Rabbi Arthur Waskow delivers his lecture, "Whose Image Is on the Coin" in the Hall of Philosophy on July 5, 2016. Waskow spoke about the influences religion and spirituality have on money and power. Photo by: Sarah Holm

Eighty-three-year-old Rabbi Arthur Waskow has a longer arrest record than the average drug dealer, and he’s proud of it.

Waskow’s most recent, his 23rd, came in front of the White House three and a half months before coming to Chautauqua, at the same protest that saw Ben Cohen and Jerry Greenfield (Ben & Jerry), NAACP president Cornell Brooks and actress Rosario Dawson walk away in handcuffs.

Waskow was protesting, among other things, the influence of money on politics, one of the topics he touched on in the Tuesday afternoon Interfaith Lecture at the Hall of Philosophy. Rabbi by title but activist and spiritualist by trade, Waskow brought a theistic approach to the fight against climate change and corporate money in politics, calling for the replacement of money with the breath that is the currency of all life.

An early leader of the Jewish Renewal movement that sought to reinvigorate American Judaism in part through study, mysticism and music, Waskow sang before he spoke. He belted the second verse of “America the Beautiful,” which he said was the only patriotic song that actually said what patriots should do.

“Notice [patriots] are not simply to celebrate, but to cooperate with God in mending the flaws of the [country],” Waskow said.

The notes set the tone for a lecture in which Waskow repeatedly implored Chautauquans to take on greater civic responsibility.

Waskow first drew inspiration from the Gospels. He began with the “Render unto Caesar” story in which two Pharisees ask Jesus if Jews should pay Roman taxes, given that Roman coins bear an image of Caesar and the inscription “God.” Jesus responds, “render unto Caesar that which is Caesar’s and unto God that which is God’s.”

Waskow combined that with a Talmudic story, in which a rabbi asks, “What does it mean that God created man in his image?” The answer: When Caesar prints his image on a coin they all come out the same. When God prints in his image they all come out different. God’s coins, in other words, the currency bearing his face, are human beings.

Arguing that Jesus knew of that rabbi and the lesson, Waskow put the two stories together. He said although we are used to the top-down coins of Caesar, printed by a government, the lesson shows that there is another coin, a bottom-up currency that comes from each divine human being. In a time when money’s influence is growing, he implored people to embrace the bottom-up currency.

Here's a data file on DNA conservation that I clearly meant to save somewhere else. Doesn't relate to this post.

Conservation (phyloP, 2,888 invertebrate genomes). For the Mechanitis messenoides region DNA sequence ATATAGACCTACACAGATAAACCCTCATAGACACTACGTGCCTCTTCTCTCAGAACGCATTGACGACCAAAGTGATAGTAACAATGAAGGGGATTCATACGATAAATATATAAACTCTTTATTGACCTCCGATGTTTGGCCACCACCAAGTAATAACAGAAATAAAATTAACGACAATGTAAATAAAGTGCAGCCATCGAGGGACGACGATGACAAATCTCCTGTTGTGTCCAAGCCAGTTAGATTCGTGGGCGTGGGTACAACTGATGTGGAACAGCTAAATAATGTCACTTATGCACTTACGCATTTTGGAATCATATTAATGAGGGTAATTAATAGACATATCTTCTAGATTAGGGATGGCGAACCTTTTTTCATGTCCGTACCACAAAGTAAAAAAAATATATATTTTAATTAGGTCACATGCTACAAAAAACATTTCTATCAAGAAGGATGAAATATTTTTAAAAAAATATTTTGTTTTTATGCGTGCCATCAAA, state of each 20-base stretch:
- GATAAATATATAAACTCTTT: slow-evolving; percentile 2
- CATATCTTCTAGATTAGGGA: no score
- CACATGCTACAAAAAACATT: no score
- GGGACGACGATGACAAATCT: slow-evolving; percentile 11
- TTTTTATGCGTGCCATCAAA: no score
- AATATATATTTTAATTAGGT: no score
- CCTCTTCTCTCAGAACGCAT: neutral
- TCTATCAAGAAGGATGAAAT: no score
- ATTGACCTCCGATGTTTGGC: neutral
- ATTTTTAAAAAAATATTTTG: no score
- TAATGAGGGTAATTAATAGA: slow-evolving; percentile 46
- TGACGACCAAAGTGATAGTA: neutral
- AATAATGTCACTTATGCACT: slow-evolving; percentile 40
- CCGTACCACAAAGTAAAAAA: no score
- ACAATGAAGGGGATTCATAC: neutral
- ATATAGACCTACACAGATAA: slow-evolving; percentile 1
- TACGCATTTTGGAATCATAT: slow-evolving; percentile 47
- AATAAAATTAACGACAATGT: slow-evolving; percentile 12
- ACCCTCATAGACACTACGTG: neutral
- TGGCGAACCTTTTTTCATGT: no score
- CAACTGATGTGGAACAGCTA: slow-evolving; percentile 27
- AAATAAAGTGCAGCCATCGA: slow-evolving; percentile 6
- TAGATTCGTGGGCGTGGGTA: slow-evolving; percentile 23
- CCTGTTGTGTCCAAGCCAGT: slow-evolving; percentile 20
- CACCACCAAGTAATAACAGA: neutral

“Is there a way in which money we use … could come through the image of God and not stamped from the image of Caesar?” Waskow said.

The answer, Waskow said, lies in part in God’s name. For centuries, English speakers have pronounced the Old Testament God as Yahweh or Jehovah, but that is imprecise, Waskow said. The spelling in Hebrew is actually Yud–Heh–Vav–Heh, without any vowels. That transliterates, roughly, to YHWH. In Jewish tradition, it is not allowed to be pronounced, so Jews generally say “Adonai” — “Lord” in Hebrew.

But Waskow prompted the crowd to try and pronounce YHWH without any vowels. The result, he said, is a whirring sound: simply breath. If that’s the case, Waskow said, then the name of God can be said and understood by every language because breath is the one universal word. Every life form that breathes, including plants and animals, can say God’s name, Waskow said.

Rather than the image of God conjured by “Lord,” that of a king and his servants, Waskow endorsed an image of God as breathe, the life force of earth. Plants breathing out oxygen for animals to breathe in; animals breathing out carbon dioxide for plants to bring in.

He applied that image to the current climate crisis, what he calls “global scorching” (“global warming sounds too pleasant”).

“What if we think about [interpersonal breath] in this moment of human and planetary crisis, when that inter-breathing of carbon dioxide and oxygen, which is what keeps the planet going, alive, has been corrupted and deeply wounded by some institutions of the human race figuring out how to pour more [carbonyl sulfide] into the atmosphere faster than the trees and grasses can transmute into oxygen?” Waskow said. “I’ve come to think that what we come to call a climate crisis is actually a crisis in God’s name.”

How does one cure a divine malady? Waskow’s answer is to use God’s coins, human beings endowed with that inter-breath, to overcome Caesar’s coins, the corporations and moneyed interests supporting fossil- fuel consumption.

An activist who cut his teeth fighting racial segregation in the South, Waskow gave examples from his own history where he combined ritual observance with secular liberation.

He implored people to not only attack what he called the “corporate carbon pharaohs” but also to build new, alternative, better ways of living. In the 1960s, Waskow said, they imagined restaurants that weren’t segregated and by simply sitting down at a lunch counter they made it a reality, daring others to stop them. Today, Waskow calls for people to build neighborhood solar co-ops, among other measures to combat climate change.

Done properly, Waskow said, that kind of collective action could create radical transformation.

“The notion of feeding money from society as a whole to neighborhood co-ops to transform what money can be used for, seems to me is putting a different image on the coin,” Waskow said. “It puts the image of the breath of life on the coin. It puts image of us looking at each other, neighbors acting neighborly and creating democratic communitary base for challenging Caesar’s coin.”

(Photo by Sarah Holm.)